Thursday, February 23, 2012

Oasis 4Q11 Earnings and Crude-By-Rail

Comment from Oasis earnings press release:
In February 2012, the quoted prices for oil coming out of the Williston Basin on pipeline (typically quoted at Clearbrook, Minnesota and Guernsey, Wyoming) ("Bakken Crude Oil") was substantially less than prices quoted for WTI due to refinery and transportation constraints. 

Transportation constraints were largely due to increased volumes produced in North Dakota in the second half of 2011.  In December 2011, oil production in North Dakota was approximately 535,000 barrels per day compared to approximately 386,000 barrels per day in June 2011. 

Oil from Canada also put pressure on the existing pipeline infrastructure that terminates in Mid-West refineries.

Although there was 300,000 barrels per day of railcar transportation capacity in place as of December 31, 2011, these railcar facilities are not running at nameplate capacity due to limited availability of railcars.  We believe the operators of these railcar facilities have railcars on order and expect utilization on these facilities to increase substantially during the first half of 2012.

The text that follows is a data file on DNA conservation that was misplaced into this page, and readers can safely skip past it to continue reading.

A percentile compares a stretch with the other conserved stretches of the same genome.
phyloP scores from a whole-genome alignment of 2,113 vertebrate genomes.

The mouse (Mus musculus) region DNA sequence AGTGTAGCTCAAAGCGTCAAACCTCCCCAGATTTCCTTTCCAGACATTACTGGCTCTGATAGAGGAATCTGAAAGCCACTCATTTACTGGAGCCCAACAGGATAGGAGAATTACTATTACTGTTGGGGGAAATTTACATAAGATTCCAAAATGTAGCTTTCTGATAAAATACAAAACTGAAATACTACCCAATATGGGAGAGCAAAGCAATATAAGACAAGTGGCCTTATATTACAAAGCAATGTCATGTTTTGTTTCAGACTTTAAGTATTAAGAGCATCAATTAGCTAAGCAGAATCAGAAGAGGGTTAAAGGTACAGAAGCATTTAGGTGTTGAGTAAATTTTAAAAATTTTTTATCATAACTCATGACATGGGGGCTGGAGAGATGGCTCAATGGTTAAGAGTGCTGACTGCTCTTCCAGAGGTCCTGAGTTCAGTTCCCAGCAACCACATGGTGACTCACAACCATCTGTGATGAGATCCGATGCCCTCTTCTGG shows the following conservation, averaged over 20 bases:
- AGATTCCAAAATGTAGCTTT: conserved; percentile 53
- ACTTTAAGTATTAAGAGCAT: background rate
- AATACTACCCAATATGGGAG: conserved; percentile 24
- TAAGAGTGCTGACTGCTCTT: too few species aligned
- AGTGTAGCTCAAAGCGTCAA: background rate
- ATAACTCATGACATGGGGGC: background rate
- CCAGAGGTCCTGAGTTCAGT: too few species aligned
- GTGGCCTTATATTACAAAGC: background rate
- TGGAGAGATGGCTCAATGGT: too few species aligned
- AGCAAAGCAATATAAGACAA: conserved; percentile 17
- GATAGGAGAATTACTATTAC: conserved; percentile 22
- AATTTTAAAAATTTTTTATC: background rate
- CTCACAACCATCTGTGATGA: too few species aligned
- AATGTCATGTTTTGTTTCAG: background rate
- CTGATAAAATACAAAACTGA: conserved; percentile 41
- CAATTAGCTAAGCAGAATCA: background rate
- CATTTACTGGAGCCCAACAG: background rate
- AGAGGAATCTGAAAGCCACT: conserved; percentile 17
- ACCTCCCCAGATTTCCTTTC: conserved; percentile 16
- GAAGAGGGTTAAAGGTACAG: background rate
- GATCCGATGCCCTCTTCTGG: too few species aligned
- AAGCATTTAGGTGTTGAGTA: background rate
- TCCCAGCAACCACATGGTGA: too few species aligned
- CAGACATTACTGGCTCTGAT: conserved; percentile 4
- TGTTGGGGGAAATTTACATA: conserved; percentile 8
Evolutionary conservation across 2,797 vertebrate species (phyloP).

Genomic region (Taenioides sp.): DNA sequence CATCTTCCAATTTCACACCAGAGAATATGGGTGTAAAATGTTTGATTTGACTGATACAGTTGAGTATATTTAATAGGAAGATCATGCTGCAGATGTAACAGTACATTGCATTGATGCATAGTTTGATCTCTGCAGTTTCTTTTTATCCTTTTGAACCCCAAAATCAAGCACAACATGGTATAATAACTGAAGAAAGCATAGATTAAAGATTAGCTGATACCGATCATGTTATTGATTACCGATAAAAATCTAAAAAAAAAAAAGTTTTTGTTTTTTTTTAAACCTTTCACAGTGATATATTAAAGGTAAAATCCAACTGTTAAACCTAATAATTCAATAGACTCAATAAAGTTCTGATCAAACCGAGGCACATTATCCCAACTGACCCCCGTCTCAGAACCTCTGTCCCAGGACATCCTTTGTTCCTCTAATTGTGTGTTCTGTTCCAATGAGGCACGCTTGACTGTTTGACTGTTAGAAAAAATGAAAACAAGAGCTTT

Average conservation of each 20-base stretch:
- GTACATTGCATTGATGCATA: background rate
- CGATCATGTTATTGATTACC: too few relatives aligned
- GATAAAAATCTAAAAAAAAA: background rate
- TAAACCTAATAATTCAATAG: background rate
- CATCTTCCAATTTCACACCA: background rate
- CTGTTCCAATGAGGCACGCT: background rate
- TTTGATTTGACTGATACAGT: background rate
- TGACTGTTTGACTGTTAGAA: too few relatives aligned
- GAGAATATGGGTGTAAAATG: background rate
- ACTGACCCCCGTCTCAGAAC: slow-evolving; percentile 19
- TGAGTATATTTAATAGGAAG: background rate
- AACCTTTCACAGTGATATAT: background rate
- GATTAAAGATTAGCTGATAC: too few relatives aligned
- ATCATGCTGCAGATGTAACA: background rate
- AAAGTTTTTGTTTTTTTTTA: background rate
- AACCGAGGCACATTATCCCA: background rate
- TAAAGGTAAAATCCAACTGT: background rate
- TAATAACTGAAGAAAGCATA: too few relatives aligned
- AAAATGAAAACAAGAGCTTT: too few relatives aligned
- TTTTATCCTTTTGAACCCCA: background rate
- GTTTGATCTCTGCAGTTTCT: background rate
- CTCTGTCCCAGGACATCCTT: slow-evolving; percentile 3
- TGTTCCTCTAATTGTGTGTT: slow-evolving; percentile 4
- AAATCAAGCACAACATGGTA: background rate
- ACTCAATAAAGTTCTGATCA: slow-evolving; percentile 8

Additionally, during 2012 we expect to begin transporting a portion of our crude oil on gathering systems, originating at the wellhead, in the West Williston, which will eliminate the need to transport barrels by truck from the wellhead.  The gathering system is expected to provide us access to multiple pipelines and rail outlets where we can sell our crude oil.

NOG's CEO On Forbes List

Link here.
Michael Reger, the 35-year-old CEO of Northern Oil & Gas , was named by Forbes magazine as one of "America's Most Powerful CEOs 40 and Under."

Forbes ranked Reger as No. 13 on the list, which was led by Larry Page of Google and Andrew Mason of Groupon.